Assessing the Lantern Room
Last year Cape Decision Lighthouse welcomed CDLS board member and conservator Nicole Peters to Kuiu Island to conduct an on-site condition assessment of the lighthouse cupola and lantern room. Peters, a trained art conservator, is based out of Skagway, Alaska where she lives and operates a private conservation practice. The project was requested by the Cape Decision Lighthouse Society (CDLS), with on-site support from board members Chris Brooks (President), Molly Conley, and Steve Lanwermeyer (Treasurer). The project was financially supported through funding acquired from the Alaska Office of History and Archaeology (OHA) and State Historic Preservation Office (SHPO).
The purpose of conducting a comprehensive condition assessment of the cupola and lantern room is to record important baseline condition information to which future assessments can be compared, and to formulate a priority checklist and treatment plan for unstable or vulnerable components. The assessment also provides data that informs important decisions involving the implementation of preventative conservation methods and cyclical maintenance procedures that aid in the overall preservation of the site.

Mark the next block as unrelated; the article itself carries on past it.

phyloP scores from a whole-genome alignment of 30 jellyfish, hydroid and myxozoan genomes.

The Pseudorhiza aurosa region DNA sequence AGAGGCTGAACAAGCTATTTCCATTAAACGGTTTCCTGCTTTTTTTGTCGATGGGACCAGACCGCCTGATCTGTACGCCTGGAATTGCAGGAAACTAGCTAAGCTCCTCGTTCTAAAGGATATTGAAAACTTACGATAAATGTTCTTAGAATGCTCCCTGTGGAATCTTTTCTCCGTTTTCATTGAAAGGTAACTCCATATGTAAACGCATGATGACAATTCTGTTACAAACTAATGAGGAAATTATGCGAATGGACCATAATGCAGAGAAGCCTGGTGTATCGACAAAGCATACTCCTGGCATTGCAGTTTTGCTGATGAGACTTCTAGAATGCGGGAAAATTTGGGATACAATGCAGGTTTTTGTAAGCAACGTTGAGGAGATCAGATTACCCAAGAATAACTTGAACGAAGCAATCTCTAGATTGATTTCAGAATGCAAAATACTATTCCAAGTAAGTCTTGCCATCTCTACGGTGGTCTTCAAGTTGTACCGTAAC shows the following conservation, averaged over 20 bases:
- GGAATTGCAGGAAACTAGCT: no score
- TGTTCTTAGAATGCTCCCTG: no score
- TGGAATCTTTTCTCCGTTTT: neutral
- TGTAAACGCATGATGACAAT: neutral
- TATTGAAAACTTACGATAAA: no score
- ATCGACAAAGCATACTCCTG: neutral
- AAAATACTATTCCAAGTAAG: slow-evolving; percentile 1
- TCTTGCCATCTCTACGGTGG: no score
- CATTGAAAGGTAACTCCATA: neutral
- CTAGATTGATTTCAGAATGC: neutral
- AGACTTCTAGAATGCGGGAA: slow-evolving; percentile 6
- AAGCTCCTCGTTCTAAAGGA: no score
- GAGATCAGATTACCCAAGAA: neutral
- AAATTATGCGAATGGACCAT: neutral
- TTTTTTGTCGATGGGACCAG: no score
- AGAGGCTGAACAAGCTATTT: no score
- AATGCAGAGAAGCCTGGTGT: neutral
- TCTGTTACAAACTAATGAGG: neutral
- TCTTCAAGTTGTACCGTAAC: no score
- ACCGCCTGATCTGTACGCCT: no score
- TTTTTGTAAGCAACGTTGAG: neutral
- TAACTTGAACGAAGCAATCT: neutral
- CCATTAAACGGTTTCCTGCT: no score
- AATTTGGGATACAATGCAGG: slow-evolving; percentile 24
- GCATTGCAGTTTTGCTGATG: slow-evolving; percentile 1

Over the span of four days, Nicole carefully examined and documented both interior and exterior components of the historic structure. She recorded condition data in the form of detailed written reports as well as annotated photographic documentation. Peters meticulously observed the historic fabric and organized the results by material classification. Wood, glass, concrete, and metal alloys were all assessed and a projected treatment plan and rationale for each material type and component was prepared. The harsh coastal Alaskan environment has taken a toll on both interior and exterior components via erosion from airborne particulate and years of
exposure to salt-laden ocean aerosols. Some of the major issues Peters noted were the rapidly corroding metal surfaces and the cracked historic lantern glass panes.
Recommendations for future preservation efforts were made considering the extent of degradation observed, the historical significance of the component, the practicality and feasibility of repair materials and methods, and the general safety of the crew and preservationist, amongst other factors. All findings and data were compiled into a comprehensive report submitted to CDLS board members after the site visit. Now that the initial assessment is complete, focus can be turned to implementing the recommendations outlined in the report. As a newly appointed board member, Nicole is excited to help facilitate and build upon relationships between the conservation and historic preservation communities and Cape Decision Lighthouse.